Showing Grants 1 to 10 of 912|
|A Fortified School Meal Product to Deworm School Children|
|Elijah Songok, Kenya Medical Research Institute, Nairobi, Kenya - KE|
Elijah Songok of the Kenya Medical Research Institute in Kenya will design and test a fortified school meal product with deworming properties for treating soil transmitted helminths (parasitic worms) among schoolchildren in developing countries. Schoolchildren are most at risk of infection-associated morbidities such as stunting and chronic dysentery. However, current mass drug administration strategies are associated with the development of drug resistance, and may not be sustainable long term. They will fortify cornflour with seed extracts of the tropical fruit, Carica papaya (pawpaw), which can significantly increase clearance of the parasite, and use it to make porridge, which is cheap and a common school meal snack in developing countries. They will test its efficacy in a randomized pilot study in six elementary schools in rural Kenya.
|A Small Animal Model Of Onchocerciasis|
|Joseph Turner, Liverpool School of Tropical Medicine, Liverpool, United Kingdom - GB|
Joseph Turner of the Liverpool School of Tropical Medicine in the United Kingdom will develop the first small animal model of the parasitic disease onchocerciasis, also called river blindness, which is the second leading infectious cause of blindness. Treatment options for filarial infections are currently limited and lack effectivity. Thus, small animal models of filarial worm infections are invaluable both as a source of worms from all life cycle stages for in vitro drug screening, and for preclinical testing of candidate drugs. The mouse model will be generated by manipulation of immune responses mediating resistance to experimental infection. Onchocerca-susceptible mice will then be validated for testing new potentially curative treatments for onchocerciasis.
|A Small Animal Model to Validate Onchocerca Macrofilaricides|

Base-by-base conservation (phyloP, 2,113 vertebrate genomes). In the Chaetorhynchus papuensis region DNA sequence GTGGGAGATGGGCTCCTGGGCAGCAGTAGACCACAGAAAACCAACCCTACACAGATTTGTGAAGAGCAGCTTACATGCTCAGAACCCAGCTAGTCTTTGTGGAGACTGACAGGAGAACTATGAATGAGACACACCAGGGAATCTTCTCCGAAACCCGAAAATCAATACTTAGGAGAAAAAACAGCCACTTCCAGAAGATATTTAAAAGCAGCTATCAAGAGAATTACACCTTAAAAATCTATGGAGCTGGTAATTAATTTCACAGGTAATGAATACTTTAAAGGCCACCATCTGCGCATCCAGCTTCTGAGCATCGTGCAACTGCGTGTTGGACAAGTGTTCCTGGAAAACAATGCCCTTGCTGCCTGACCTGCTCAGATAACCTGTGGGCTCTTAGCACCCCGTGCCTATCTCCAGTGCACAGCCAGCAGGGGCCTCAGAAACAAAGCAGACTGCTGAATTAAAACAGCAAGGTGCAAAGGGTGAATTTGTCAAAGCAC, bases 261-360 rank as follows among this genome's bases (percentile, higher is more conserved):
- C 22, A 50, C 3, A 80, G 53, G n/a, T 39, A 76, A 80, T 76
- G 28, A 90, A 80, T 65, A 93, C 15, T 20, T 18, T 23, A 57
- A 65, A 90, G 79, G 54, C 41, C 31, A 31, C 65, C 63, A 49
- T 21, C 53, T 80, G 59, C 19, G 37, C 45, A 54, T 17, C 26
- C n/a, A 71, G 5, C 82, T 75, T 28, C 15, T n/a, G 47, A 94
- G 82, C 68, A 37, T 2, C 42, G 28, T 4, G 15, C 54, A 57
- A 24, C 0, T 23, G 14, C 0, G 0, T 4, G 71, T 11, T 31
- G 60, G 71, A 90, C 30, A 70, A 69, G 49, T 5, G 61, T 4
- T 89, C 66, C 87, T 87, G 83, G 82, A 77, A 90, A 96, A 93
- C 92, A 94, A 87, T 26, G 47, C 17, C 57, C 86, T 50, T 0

|Warwick Grant, La Trobe University, Melbourne, Victoria, Australia - AU|
Warwick Grant of La Trobe University in Australia will develop a small animal parasite model to test candidate drugs for treating the parasitic nematode Onchocerca volvulus, which causes river blindness in humans. They will establish infection of the related parasite Cercopithifilaria johnstoni in rats and evaluate the pathology for similarity to the human disease. The model will then be validated for testing human anti-onchocercal drug candidates by analyzing the effect of drugs with proven success in patients. Once the model has been fully validated, they aim to perform routine assessments of candidate drugs.
|Accurate, Accelerated, and Affordable Kit to predict Preterm Birth and Postpartum Recovery|
|Ashish Ganguly, CSIR-Institute of Microbial Technology, Chandigarh, India - IN|
Ashish Ganguly and colleagues from the CSIR-Institute of Microbial Technology in India will make an affordable paper-based diagnostic to quickly and precisely measure plasma gelsolin levels in expectant mothers to help predict premature delivery and postpartum recovery, thereby reducing new mother and child mortality rates. They will determine the value of plasma gelsolin levels for predicting postpartum-related problems using patient sampling and an animal model of preterm birth. They will also develop the diagnostic by identifying a plasma gelsolin binding peptide that will be used to coat an optimized paper strip, along with a cell phone based read-out to enable remote analysis by a centralized unit.
|Christoph Nann, Serviceplan, Hamburg, Germany - DE|
Christoph Nann of Serviceplan in Germany will test a simple and modern method for generating donations to developing countries. They will use location-based network applications such as Foursquare, which has over 25 million users who record their locations in cafés, shops and restaurants. By setting up collaborations with local retail partners in Berlin, they will label their stores on Foursquare with charity projects in Sierra Leone, such as building water pumps, to promote visitors to the stores. Once an organization has been found that can handle the donations, they will launch the locations on a website. When a Foursquare user visits one of the project-labeled stores it will trigger an automatic donation of an agreed amount from the store to that project. The aim is to spread the approach to other cities.
|Cause Generation: A Platform to Define a Generation's Cause|